A lot has changed in the world of digital marketing. In 2005, we had 28 MSN accounts, Myspace and Nexopia. Our website was a single run-on page with keyword laden paragraphs. Everything was PC based.
In 2010, we were knee deep in organic reach on Facebook, posting as much as we could, our websites were flashy, and SEO was defined by 4, rather than 2 engines.
2015 has been all about the balance of paid media, content, simple websites, and the social/SEO connection.
This brings us to 2016, and our list of what is expected out of the new year. We don’t need a DeLorean to get where we need to go for this particular blog, although it would be nice to fly one up to our balcony for nostalgia purposes.
There was a time when flashy sites were a commodity. Customers then dictated a content driven model. Mobile meant further simplicity of design. In an effort to create a balance between design and content rich formats, you’ll see an explosion of split content websites. This is a positive trend, and we have a couple of them out there on the web of the world. Split content is not only pretty and functional, but the format also keeps things on the site organized, thus making the UX (User Xperience) that much more pleasant.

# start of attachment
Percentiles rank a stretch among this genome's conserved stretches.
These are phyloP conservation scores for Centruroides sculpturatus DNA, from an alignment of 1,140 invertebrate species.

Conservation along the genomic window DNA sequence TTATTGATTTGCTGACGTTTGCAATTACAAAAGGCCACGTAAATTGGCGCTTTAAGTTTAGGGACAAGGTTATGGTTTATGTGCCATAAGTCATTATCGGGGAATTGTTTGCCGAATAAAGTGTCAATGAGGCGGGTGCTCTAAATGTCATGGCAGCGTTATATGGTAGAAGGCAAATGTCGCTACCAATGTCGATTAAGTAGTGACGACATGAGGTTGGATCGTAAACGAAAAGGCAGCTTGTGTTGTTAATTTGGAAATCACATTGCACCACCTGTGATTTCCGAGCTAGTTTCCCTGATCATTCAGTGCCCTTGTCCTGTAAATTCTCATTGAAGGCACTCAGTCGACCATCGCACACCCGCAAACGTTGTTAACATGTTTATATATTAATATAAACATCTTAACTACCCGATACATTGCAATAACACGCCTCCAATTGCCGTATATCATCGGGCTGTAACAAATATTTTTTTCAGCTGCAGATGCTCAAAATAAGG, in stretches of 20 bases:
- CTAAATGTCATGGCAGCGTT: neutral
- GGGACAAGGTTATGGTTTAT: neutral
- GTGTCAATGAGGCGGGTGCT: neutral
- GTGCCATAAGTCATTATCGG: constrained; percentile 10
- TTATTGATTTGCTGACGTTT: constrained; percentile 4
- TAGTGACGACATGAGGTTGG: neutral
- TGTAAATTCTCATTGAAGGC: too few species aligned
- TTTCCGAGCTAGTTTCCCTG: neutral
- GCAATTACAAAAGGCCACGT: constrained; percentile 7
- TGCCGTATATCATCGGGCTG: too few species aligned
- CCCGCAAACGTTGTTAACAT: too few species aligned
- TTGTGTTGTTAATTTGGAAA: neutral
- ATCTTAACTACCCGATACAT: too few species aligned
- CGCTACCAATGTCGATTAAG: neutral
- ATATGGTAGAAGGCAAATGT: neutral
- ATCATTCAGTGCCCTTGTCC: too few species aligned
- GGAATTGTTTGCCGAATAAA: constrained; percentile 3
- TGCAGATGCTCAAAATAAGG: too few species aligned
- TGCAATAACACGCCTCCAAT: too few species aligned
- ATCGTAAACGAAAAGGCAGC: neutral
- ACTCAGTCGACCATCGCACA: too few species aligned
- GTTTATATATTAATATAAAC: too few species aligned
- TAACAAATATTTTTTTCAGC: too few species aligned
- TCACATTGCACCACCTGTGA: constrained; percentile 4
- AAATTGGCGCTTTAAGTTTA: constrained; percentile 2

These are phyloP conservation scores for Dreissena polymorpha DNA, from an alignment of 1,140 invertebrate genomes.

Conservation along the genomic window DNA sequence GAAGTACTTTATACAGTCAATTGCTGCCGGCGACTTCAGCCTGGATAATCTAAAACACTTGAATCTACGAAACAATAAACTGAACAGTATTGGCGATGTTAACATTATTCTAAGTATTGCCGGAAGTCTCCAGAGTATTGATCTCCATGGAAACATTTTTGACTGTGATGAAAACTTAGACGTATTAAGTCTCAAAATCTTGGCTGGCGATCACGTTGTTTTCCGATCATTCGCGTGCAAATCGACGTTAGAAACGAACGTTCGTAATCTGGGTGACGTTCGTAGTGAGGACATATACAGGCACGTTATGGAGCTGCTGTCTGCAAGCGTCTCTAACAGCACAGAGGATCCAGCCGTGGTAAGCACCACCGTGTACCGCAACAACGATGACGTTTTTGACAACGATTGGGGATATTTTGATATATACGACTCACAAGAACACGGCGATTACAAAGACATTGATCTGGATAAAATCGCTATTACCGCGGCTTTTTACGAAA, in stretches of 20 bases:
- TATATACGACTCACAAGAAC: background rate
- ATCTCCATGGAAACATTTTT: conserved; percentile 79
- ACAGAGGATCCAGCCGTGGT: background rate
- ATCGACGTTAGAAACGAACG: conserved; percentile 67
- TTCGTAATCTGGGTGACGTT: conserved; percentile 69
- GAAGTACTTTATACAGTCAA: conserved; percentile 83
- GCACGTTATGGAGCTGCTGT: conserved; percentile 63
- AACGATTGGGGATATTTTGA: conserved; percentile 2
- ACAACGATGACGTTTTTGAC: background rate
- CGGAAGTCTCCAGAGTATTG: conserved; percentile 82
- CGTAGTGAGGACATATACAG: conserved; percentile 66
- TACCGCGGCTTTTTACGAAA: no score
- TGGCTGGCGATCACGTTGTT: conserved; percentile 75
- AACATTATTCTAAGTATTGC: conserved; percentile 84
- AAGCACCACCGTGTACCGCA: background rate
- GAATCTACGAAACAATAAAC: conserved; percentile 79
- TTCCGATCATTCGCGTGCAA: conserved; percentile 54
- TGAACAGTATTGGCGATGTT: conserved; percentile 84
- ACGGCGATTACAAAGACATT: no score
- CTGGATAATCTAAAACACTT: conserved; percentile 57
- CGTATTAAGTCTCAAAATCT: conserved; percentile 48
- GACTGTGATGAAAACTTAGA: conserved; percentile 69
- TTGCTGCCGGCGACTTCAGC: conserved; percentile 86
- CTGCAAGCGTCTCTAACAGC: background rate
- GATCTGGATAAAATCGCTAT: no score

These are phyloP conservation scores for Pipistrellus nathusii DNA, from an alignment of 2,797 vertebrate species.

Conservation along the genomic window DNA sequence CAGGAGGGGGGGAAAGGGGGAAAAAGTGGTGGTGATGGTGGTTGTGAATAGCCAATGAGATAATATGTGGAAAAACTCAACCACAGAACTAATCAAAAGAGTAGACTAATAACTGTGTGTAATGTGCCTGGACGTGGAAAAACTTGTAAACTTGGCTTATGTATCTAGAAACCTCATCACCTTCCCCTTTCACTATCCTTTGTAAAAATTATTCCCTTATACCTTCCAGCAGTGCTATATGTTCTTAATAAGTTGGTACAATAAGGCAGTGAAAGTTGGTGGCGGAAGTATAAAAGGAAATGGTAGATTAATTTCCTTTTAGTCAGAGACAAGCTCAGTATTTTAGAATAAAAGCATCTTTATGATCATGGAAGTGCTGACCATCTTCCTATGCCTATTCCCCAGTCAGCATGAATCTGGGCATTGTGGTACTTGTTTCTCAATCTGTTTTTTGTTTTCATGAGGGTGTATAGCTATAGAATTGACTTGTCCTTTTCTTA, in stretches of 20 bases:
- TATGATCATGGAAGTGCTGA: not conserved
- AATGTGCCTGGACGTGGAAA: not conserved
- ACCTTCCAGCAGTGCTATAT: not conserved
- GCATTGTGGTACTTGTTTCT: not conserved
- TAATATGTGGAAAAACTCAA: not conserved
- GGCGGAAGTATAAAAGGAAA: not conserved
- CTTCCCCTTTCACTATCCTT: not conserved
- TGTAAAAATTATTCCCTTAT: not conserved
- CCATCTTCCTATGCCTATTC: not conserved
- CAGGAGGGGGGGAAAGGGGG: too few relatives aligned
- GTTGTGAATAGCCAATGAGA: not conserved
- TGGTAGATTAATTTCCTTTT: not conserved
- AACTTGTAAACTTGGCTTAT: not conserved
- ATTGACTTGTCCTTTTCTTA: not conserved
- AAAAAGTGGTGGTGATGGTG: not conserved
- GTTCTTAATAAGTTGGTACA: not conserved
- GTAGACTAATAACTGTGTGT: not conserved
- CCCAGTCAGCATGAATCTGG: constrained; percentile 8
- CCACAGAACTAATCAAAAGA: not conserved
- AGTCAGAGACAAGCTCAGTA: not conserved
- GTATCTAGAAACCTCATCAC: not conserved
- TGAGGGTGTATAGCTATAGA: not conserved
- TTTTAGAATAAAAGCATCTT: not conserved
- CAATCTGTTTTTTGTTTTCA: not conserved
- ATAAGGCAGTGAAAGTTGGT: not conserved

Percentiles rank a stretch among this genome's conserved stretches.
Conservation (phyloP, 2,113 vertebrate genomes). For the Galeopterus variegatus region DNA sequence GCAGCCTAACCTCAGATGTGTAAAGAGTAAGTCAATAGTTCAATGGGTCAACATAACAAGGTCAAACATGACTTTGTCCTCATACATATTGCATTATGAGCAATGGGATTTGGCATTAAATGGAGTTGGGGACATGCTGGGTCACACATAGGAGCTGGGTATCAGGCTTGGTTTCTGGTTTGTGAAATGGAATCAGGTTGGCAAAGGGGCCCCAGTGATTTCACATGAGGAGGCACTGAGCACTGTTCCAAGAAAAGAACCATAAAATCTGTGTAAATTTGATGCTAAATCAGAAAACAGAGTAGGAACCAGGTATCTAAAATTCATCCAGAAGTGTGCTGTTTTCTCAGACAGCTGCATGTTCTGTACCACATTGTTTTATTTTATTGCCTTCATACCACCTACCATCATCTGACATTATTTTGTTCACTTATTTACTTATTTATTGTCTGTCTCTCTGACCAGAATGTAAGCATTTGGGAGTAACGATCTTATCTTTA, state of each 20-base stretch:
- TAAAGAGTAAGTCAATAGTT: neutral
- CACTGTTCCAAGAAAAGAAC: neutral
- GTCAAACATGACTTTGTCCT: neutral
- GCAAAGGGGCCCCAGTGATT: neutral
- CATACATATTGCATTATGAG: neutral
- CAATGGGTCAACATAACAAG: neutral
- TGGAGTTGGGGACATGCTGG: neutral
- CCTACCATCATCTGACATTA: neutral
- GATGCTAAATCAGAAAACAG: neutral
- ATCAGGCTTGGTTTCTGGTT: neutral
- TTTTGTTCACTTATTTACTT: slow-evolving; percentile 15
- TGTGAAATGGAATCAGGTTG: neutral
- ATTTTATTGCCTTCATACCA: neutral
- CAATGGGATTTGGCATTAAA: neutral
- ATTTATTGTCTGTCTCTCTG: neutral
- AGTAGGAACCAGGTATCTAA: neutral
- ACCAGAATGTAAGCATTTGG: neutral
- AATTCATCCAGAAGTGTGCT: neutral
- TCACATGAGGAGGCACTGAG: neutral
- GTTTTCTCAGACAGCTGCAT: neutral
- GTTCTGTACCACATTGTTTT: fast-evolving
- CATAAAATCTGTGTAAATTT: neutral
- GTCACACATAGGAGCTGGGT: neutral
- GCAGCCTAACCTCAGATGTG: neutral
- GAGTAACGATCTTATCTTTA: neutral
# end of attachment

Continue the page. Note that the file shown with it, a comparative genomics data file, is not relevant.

In the beginning, man created websites. Then adaptive sites found their evolutionary way into the conversation. Responsive sites grew some opposable thumbs. Well, it turns out responsive design was finished growing up. Say hello to ultra-responsive design. Yes, ultra—the superhero of web design.
In all industries one must consider browser, screen size, and mobile. In some though, considerations have to be made for Oculus Rift, Google Glass, and other future platforms that will become a part of the regular, fluid online conversation. Expect to see ultra-responsive sites from brands with a ton of R&D money on hand. Once the likes of Coke and Starbucks fully implement the tech, you’ll see the efforts trickle down to medium and small businesses.